This seemingly unbelievable circumstance is not as rare as you might imagine, and we see dogs regularly whose bones break during normal activities like jumping. It is a timely reminder to us all of the relative frailty of our bodies, and how even though the accident may not have seemed too bad at the time, there is always the potential for there to be serious damage done.
So Ravan arrived at our Waihi clinic, and x-rays showed she had fractured the tibia and fibula in her back leg. Ravan had the leg splinted and was given plenty of pain medication, then transferred to Pukekohe for orthopedic repair.
In this case, we wanted to use implants that were going to be very strong, as Ravan is such an energetic dog that she is going to try and be active before the bone has completely healed. So we chose a plate-rod combination, using a pin down the middle of the bone for strength against bending, and a plate and screws along the outside of the bone to prevent rotation at the fracture site.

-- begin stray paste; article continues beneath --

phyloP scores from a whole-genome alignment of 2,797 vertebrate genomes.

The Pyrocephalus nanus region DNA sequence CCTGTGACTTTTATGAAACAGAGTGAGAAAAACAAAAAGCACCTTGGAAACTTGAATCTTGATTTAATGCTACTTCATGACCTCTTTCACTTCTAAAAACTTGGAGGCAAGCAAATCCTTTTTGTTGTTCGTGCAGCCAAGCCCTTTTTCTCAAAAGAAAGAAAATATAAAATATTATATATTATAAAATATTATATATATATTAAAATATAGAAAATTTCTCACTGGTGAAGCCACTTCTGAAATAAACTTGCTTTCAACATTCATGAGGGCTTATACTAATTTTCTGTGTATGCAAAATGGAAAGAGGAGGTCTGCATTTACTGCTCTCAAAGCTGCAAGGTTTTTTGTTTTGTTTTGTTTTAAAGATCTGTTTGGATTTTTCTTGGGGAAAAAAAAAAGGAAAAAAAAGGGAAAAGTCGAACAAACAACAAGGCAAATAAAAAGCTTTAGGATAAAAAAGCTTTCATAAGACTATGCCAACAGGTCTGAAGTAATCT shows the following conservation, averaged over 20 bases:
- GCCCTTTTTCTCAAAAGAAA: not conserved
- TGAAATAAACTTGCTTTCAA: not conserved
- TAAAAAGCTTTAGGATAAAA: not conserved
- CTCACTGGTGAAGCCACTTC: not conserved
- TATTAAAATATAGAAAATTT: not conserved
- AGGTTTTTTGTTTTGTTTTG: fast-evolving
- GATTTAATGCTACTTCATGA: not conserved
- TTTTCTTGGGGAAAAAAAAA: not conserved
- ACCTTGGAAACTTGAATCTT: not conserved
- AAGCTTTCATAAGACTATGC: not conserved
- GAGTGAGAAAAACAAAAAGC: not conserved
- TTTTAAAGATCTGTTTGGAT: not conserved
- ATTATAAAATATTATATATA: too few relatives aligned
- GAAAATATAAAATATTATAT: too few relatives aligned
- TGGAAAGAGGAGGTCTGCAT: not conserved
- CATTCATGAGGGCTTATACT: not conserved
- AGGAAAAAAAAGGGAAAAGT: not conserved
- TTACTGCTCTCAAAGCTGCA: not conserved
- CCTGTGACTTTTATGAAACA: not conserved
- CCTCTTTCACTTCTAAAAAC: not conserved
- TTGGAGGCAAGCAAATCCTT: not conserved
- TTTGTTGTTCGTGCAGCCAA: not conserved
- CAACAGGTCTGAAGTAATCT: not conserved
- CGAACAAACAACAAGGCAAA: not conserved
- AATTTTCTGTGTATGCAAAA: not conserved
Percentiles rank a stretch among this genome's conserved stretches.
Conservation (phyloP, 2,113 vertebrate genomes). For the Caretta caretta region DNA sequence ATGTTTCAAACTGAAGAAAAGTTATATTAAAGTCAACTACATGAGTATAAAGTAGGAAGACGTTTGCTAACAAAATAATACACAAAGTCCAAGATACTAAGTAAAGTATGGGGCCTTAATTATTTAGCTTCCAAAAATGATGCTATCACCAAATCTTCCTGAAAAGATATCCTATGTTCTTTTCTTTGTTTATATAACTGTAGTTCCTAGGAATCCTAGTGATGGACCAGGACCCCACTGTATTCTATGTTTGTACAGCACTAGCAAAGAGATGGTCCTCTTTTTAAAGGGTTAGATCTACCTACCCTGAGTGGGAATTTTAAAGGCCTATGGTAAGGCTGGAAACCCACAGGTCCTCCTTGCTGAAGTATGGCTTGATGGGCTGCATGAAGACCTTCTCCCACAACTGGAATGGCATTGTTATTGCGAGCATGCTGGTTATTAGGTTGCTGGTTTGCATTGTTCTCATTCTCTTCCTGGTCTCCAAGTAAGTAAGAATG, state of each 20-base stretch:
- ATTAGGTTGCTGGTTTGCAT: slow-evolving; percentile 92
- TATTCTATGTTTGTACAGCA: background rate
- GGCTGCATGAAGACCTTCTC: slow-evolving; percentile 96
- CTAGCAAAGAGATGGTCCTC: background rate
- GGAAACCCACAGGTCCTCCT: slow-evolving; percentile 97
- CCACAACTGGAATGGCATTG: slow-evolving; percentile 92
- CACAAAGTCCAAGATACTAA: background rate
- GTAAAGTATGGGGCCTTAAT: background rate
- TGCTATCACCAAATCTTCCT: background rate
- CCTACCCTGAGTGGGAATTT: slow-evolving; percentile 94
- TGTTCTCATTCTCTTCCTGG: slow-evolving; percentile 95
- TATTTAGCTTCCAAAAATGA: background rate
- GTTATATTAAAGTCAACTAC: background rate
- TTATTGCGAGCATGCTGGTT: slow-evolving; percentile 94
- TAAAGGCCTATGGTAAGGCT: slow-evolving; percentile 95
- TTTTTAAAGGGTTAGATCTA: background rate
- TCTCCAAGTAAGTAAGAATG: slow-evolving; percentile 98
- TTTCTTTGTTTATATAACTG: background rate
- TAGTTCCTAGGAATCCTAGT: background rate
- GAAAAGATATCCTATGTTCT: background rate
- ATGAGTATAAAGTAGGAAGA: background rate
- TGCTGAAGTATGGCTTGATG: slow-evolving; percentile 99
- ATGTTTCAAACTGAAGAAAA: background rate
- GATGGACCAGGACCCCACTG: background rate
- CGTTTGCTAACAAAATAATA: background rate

As usual, there were some surprises for us. The lower fragment was splitting, which couldn’t be seen on the x-ray. This was stabilised with a single screw first, before applying a long plate to the whole length of the bone. To help the bone heal faster, a bone graft was taken from the shoulder and packed into the fracture site.
Ravan managed to survive the horrors of not being able to run around for a few months, and at almost three months post-surgery she had the pin removed, X-ray showed that the fractures had healed nicely.
Ravan is now back to normal again, jumping up and down…
Netballers please take note…
Paul Eason BVM&S MANZCVS (Surgery; Emergency and Critical Care Medicine)